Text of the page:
It all started right after I got pregnant. My daughter was snacking on solids every day and was quite behind where most children her age are because we were committed to baby-led weaning. Knowing that my supply could diminish soon I started pushing solids on her in an effort to get her to eat versus taste. We still nursed on demand during the day.
At night she started nursing all night long. Sometimes she would be attached for hours. Not a big deal since I was worried about my supply. I figured she ought to nurse as much as possible during the night to keep my supply up. Then I started to get sore.
I was sore all day long but side-lying was worst, which is how I nurse her at night. It's easy- nobody goes anywhere, I'd just "pop a boob" and fall back to sleep. I wasn't able to sleep while she was nursing so every time she woke up I would have to put myself back to sleep after I could break her latch. I was getting enough sleep since my husband takes her for an hour each morning but I was incredibly irritable every time she woke up, which was quite often, close to six times a night.
I had my husband read Dr. Sears's section on night weaning and discussed our plan for him to take her a few times a night to cut back on her need for nursings, not every time she cried as outlined by Dr. Sears because I didn't want to completely night wean her I just wanted her back down to two to three nursings a night. My husband was so used to ignoring the baby when she cried it never happened that weekend. I brought it up again the next weekend. It was easier for me to put up with the pain and irritation than to wake him up! Two weekends ago we had a crazy weekend. Crazy like usual but it made us realize why she was really waking up so often.
At first I thought it was the increase of solid food during the day but she was still nursing on demand during the day so that was out. Then I thought it was teething because she often has her finger in her mouth but no teeth are to be seen. Two months is a long time to teethe with no teeth to be seen.
I am a stay-at-home mom and my husband works late hours. He takes our daughter for an hour in the morning but by the time he comes home from work she has been asleep anywhere from two to four hours. That is why we felt strongly that co-sleeping was a great choice for us- to give our daughter the opportunity to be close to her father. In fact, in the past few months she has really started reaching out for him at night- every time she finishes nursing she rolls over to make physical contact with her daddy. If he's not home yet she rolls over and cuddles a pillow.
Furthermore, since our daughter was an infant she has been foregoing naps and staying up late on the weekends when her father is home. I mentioned the observation to my mom but she chalked it up to coincidence- no way a baby could be that perceptive. Quite the opposite.
When I originally mentioned the night weaning plan to my husband I sold it as making nights easier on mommy and preparing him (and the baby) for what the night-time strategy might sometimes look like after the new baby comes. I intend to tandem nurse but I don't want to be nursing a dozen times a night!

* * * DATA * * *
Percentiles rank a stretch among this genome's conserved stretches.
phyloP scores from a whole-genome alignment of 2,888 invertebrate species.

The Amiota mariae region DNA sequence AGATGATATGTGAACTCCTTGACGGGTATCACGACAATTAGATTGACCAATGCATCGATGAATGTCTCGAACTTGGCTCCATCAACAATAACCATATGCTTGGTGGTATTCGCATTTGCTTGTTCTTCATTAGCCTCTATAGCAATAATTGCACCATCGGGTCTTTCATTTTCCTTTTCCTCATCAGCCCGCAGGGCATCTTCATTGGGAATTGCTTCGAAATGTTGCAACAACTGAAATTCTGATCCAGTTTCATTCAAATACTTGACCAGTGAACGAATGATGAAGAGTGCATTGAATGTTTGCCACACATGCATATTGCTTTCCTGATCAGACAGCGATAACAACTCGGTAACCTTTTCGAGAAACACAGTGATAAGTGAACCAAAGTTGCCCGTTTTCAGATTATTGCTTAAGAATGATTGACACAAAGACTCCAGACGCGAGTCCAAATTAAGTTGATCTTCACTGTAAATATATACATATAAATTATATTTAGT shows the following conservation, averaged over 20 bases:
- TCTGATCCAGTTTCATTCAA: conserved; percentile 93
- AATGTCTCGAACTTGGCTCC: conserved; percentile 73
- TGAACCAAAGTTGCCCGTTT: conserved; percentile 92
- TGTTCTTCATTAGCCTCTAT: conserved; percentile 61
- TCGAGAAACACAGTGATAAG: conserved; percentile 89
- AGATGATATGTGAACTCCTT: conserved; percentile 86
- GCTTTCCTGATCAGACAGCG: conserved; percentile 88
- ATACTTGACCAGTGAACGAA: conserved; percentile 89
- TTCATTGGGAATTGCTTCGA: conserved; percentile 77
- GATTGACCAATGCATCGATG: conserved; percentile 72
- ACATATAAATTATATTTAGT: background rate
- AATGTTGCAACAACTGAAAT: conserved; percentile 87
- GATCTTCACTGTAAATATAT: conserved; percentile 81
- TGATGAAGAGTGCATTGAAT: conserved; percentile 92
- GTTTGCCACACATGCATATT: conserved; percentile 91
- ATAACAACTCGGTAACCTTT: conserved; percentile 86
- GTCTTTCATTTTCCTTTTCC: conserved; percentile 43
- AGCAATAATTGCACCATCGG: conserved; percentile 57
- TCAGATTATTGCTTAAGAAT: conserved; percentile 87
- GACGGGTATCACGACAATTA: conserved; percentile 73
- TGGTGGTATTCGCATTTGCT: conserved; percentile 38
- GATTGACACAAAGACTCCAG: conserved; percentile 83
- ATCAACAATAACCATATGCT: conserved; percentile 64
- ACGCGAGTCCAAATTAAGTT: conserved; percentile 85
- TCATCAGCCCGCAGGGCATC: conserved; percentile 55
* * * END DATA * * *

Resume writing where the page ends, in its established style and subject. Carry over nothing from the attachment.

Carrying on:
After last weekend I saw that our daughter really wanted to be close to her daddy. They have a special relationship and now that she is older she doesn't need Mama all the time anymore. The opposite is true- she can have Mama whenever she wants but Daddy is a special treat! I explained this to my husband, how much she seemed to desire to be close to him when he is home and he noticed how attached she is to him on the weekends. He has been taking the baby occasionally if she still fussed after nursing for what I feel is enough time to be soothed back to sleep, but he was holding her instead of using the sling like I suggested. He was slow to wake up. He was aware of his duty but he didn't seem too thrilled with his new role of nighttime parent. After he noticed the love she has for him- the extra squeezes when he hugs her, the way she motions to him be picked up, the way she smiles and waves to him WHILE she's nursing- he was ready to take on the job more regularly.
Three nights ago he went to soothe the baby back to sleep while we were staying up late and he put her (almost) in the sling. All was quiet for a while and I found them passed out in the rocking chair. Last night she was fussy and he said he wanted to put her in the sling if I could help. I watched as he did it himself, then took the baby outside and walked her around the carport since it was raining. With my help to remove the sling, he then gently put her in the bed without waking her up. All of this by himself! I was very encouraging- I told him that in one or two weeks he would have "the touch" and be able to put her to sleep any time just like mommy does.
He had been walking around with the baby at night and falling asleep holding her on the couch but last night since I couldn't go back to sleep I left them alone. I nursed her only three times last night and although I heard two little whimpers- I'm sure she rolled over and touched her daddy and went back to sleep. It's easier without the temptation of a boob! I will either keep sleeping in a separate room or we will move the bed so that she can sleep between him and the wall.
I'm sure to some people this problem is foreign but I'm sure it's not so uncommon with breastfeeding, co-sleeping parents. If a baby is bottle-fed, he/she can probably be soothed by practically anyone with food but such is not our case. I am very proud of my husband for stepping up and I am excited that he will have mastered this skill of soothing our older child once our new baby comes and I will be interested to see how it translates into infant care skills, too!